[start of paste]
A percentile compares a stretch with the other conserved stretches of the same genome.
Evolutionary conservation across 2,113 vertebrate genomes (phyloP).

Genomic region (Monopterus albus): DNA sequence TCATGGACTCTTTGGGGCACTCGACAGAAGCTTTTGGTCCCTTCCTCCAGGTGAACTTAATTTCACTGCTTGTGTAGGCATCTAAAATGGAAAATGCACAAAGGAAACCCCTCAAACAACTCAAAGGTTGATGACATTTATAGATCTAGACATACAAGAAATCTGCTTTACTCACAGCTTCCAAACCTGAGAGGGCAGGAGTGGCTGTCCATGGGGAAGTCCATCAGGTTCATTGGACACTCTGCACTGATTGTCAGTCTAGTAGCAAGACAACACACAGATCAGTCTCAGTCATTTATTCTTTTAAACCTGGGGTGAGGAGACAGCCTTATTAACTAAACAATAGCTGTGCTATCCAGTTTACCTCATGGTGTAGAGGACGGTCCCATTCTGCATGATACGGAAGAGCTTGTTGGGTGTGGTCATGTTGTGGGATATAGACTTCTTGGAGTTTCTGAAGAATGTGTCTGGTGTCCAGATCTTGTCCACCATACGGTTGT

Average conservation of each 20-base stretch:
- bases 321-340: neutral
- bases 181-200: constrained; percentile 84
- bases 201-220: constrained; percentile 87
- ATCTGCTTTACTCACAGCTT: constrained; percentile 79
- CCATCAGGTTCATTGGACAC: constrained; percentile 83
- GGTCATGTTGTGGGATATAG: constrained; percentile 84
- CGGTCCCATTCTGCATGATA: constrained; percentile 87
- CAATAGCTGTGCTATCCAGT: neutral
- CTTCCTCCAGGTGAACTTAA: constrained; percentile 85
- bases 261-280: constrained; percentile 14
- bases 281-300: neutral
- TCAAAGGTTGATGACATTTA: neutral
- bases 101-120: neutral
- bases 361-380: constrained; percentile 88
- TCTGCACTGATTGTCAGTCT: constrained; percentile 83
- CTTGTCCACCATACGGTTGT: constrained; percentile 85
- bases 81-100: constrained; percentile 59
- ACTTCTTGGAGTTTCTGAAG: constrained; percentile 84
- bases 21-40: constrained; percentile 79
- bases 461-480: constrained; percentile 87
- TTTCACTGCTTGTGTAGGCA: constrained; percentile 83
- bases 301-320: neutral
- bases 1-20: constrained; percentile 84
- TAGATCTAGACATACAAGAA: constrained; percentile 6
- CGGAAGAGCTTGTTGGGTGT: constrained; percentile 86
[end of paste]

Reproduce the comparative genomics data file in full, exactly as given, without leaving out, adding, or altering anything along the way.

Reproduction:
A percentile compares a stretch with the other conserved stretches of the same genome.
Evolutionary conservation across 2,113 vertebrate genomes (phyloP).

Genomic region (Monopterus albus): DNA sequence TCATGGACTCTTTGGGGCACTCGACAGAAGCTTTTGGTCCCTTCCTCCAGGTGAACTTAATTTCACTGCTTGTGTAGGCATCTAAAATGGAAAATGCACAAAGGAAACCCCTCAAACAACTCAAAGGTTGATGACATTTATAGATCTAGACATACAAGAAATCTGCTTTACTCACAGCTTCCAAACCTGAGAGGGCAGGAGTGGCTGTCCATGGGGAAGTCCATCAGGTTCATTGGACACTCTGCACTGATTGTCAGTCTAGTAGCAAGACAACACACAGATCAGTCTCAGTCATTTATTCTTTTAAACCTGGGGTGAGGAGACAGCCTTATTAACTAAACAATAGCTGTGCTATCCAGTTTACCTCATGGTGTAGAGGACGGTCCCATTCTGCATGATACGGAAGAGCTTGTTGGGTGTGGTCATGTTGTGGGATATAGACTTCTTGGAGTTTCTGAAGAATGTGTCTGGTGTCCAGATCTTGTCCACCATACGGTTGT

Average conservation of each 20-base stretch:
- bases 321-340: neutral
- bases 181-200: constrained; percentile 84
- bases 201-220: constrained; percentile 87
- ATCTGCTTTACTCACAGCTT: constrained; percentile 79
- CCATCAGGTTCATTGGACAC: constrained; percentile 83
- GGTCATGTTGTGGGATATAG: constrained; percentile 84
- CGGTCCCATTCTGCATGATA: constrained; percentile 87
- CAATAGCTGTGCTATCCAGT: neutral
- CTTCCTCCAGGTGAACTTAA: constrained; percentile 85
- bases 261-280: constrained; percentile 14
- bases 281-300: neutral
- TCAAAGGTTGATGACATTTA: neutral
- bases 101-120: neutral
- bases 361-380: constrained; percentile 88
- TCTGCACTGATTGTCAGTCT: constrained; percentile 83
- CTTGTCCACCATACGGTTGT: constrained; percentile 85
- bases 81-100: constrained; percentile 59
- ACTTCTTGGAGTTTCTGAAG: constrained; percentile 84
- bases 21-40: constrained; percentile 79
- bases 461-480: constrained; percentile 87
- TTTCACTGCTTGTGTAGGCA: constrained; percentile 83
- bases 301-320: neutral
- bases 1-20: constrained; percentile 84
- TAGATCTAGACATACAAGAA: constrained; percentile 6
- CGGAAGAGCTTGTTGGGTGT: constrained; percentile 86